Stocks in 2015 - Instant Sticker Shock or Still Good Value?
Today I'd like to talk about something that gives most investors nightmares -- overheated stock valuations.
One example: A mobile food company called Grilled Cheese Truck Inc. recently started trading over the counter at around six dollars a share.
Grilled Cheese Truck Inc. looks like it has a good product. After all, who doesn't love a gourmet grilled cheese sandwich? Yet the company is essentially just four mobile food trucks. They also reported a net loss of $900,000 in the third quarter of last year, on sales of $1 million.
So not exactly a cash cow poised to take over the restaurant industry, right?
Yet this company had a valuation of roughly $108 million on Feb. 5. This astonishing valuation drew national media attention. It was hailed as another sign that irrational exuberance has returned.
And it was just one more example of what some observers claim are overpriced equity markets.
So what does that mean for you and your nest egg? Should you tilt away from stocks? Keep your foot on the gas? Adopt a wait and see attitude?
Let's find out.
Why you might be paying top dollar for stocks
If you're a value skeptic, there's certainly plenty of data to support your view. By at least one measure from investment strategist Jim Paulsen, U.S. stocks are at their most expensive since World War II. That's enough to scare even the most starry-eyed market optimist.
There are plenty of other negative tea leaves to read. The price-to-earnings ratio for the S&P 500 is the traditional yardstick for stock value. This determines whether corporate earnings justify present valuation.
With a PE ratio of 18, we are three points ahead of the historic average. Other tried-and-true indicators are bearish. At least six show that equities are more overvalued now than they've been for as many as 89-percent of the last century's bull market tops.
These indicators aren't infallible. Yet they have a strong record of predictive accuracy. If you believe these ratios ultimately tell the real story, then you might want to consider getting less aggressive with regard to equities.
Why you might still be getting relative bargains
There is certainly a case to be made on behalf of current values. The U.S. economy is providing significant tailwind. Despite slumps across the globe, U.S. corporate growth and earnings have been strong.
Unemployment is down. GDP is up. The macro trends certainly look capable of supporting sustained growth -- provided we avoid natural disasters and major policy mistakes.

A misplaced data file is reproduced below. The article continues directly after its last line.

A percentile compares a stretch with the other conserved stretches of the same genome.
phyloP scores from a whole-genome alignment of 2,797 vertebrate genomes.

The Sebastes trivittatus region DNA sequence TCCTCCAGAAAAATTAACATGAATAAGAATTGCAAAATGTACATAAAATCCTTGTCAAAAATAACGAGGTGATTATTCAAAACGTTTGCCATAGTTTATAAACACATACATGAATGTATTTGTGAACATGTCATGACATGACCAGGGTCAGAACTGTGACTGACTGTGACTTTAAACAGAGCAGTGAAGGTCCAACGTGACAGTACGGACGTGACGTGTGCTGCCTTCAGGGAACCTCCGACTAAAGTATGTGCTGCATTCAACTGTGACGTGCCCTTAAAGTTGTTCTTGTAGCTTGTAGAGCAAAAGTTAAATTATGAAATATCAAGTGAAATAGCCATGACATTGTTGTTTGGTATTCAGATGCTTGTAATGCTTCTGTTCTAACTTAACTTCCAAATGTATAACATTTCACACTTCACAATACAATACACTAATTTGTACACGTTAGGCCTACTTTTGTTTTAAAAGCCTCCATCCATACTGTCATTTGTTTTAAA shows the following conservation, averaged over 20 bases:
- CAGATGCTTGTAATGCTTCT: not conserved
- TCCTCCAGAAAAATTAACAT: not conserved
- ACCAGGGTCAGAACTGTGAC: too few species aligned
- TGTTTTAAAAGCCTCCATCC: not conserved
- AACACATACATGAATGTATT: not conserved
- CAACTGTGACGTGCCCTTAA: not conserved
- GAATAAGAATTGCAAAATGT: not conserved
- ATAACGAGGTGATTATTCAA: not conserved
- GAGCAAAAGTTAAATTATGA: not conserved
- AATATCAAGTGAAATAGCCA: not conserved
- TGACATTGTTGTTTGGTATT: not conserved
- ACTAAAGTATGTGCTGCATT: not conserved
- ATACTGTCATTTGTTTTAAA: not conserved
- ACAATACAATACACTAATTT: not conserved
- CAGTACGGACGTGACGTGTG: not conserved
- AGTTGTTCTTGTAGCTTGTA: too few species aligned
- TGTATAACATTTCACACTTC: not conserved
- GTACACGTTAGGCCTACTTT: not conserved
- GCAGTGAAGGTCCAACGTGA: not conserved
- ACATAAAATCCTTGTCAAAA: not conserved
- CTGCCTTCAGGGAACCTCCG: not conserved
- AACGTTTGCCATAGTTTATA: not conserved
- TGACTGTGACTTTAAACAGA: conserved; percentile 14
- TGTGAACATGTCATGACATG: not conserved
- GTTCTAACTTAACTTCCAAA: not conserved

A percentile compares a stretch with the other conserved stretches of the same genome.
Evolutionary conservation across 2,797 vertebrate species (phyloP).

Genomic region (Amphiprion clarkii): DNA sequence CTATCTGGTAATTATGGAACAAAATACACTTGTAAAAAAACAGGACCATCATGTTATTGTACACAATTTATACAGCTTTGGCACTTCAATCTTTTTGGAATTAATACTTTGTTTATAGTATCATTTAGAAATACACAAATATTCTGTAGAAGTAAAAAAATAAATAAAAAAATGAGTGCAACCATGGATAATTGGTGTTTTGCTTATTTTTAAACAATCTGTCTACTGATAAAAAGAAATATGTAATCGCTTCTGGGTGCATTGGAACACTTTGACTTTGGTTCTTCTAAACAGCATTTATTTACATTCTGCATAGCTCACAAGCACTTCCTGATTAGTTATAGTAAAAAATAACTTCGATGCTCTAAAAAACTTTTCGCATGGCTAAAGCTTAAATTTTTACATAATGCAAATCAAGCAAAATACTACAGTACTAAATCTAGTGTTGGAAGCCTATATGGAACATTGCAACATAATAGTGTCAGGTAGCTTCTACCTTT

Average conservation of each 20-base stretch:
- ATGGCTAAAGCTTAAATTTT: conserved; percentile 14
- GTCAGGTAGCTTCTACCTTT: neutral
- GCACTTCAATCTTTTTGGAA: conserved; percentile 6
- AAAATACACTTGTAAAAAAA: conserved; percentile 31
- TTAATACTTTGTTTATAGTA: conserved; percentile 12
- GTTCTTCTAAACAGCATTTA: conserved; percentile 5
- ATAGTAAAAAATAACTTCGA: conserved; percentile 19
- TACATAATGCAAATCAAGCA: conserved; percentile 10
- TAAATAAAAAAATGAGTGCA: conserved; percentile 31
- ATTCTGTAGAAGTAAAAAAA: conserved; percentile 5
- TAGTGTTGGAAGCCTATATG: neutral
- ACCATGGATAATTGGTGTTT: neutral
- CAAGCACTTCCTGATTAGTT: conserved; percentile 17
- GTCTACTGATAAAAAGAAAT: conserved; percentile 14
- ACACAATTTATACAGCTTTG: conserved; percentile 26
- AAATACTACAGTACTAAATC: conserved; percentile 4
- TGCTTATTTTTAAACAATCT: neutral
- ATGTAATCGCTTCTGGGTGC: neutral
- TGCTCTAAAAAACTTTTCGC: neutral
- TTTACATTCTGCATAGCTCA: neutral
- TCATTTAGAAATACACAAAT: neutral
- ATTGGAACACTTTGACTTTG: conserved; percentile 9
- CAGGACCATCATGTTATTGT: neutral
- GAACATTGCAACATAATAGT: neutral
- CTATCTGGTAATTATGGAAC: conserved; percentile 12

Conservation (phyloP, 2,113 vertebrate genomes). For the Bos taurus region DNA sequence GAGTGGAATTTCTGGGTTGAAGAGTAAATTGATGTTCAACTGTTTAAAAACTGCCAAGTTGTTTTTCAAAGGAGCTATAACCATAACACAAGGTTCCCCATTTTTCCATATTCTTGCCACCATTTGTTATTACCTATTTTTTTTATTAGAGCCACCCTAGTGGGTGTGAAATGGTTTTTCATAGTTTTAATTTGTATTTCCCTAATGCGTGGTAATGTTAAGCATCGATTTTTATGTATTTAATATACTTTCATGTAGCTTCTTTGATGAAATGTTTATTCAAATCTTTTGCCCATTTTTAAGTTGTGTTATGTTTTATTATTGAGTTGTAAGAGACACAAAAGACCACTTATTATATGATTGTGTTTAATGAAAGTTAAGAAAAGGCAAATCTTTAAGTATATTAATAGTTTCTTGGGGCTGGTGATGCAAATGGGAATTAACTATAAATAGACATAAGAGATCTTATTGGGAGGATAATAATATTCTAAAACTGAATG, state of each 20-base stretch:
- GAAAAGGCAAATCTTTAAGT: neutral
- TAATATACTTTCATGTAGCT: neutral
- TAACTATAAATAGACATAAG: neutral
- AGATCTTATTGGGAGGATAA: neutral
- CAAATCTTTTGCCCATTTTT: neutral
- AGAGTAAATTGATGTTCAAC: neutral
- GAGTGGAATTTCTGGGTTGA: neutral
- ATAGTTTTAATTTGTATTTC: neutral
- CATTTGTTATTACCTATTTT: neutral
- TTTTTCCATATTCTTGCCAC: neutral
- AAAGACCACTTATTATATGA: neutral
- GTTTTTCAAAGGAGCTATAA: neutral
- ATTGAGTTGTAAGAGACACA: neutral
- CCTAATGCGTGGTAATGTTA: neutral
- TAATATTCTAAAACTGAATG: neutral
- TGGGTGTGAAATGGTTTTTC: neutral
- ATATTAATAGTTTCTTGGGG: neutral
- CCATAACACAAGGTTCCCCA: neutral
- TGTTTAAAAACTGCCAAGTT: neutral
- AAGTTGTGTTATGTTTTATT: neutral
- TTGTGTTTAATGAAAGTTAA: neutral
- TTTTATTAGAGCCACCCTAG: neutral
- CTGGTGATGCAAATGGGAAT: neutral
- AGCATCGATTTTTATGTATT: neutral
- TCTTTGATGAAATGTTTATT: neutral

Unfortunately for those who crave certainty, one such policy adjustment is looming.
There's no getting around it -- action (or continued inaction) by the Federal Reserve could ultimately play a huge role. If the Fed moves too quickly or too forcefully to raise rates, stocks could be seriously affected.
Nobody knows what kind of effect the end of historically low interest rates will have. It might not matter much at all, or it might act as a major growth inhibitor. We just won't know until we cross that bridge.
Pessimists believe rates have been so low for so long that even slight a slight bump could trigger a bear market.
There's also the question of time. Six years in, how much further can this historic bull market run?
We believe the finish line is still out of sight. If there isn't a recession lurking around the corner -- and there's no underlying evidence to support that notion -- then a bear market should be a distant concern. A strong economy means more corporate growth -- and higher stock prices.
That's not to say there aren't some ludicrous valuations out there -- they certainly exist. Yet the market as a whole seems capable of outrunning underlying indicators -- at least for another year.
Are you a long-term wealth builder with a sneaking suspicion we're in for a correction? Then it might be time to sit on the sidelines. If action from the Federal Reserve triggers a slowdown, you'll be in prime position to scour the market for devalued bargains.
Are you still feeling good about stock valuations? Then we'd suggest tilting toward companies of the highest pedigree and quality. The market is full of debt-laden, uncompetitive companies with sky high P/E ratios. Avoid them. If you're going to overpay, pay for high quality.
If overvaluation is a widespread trend, you're better off throwing your lot in with companies that are proven winners.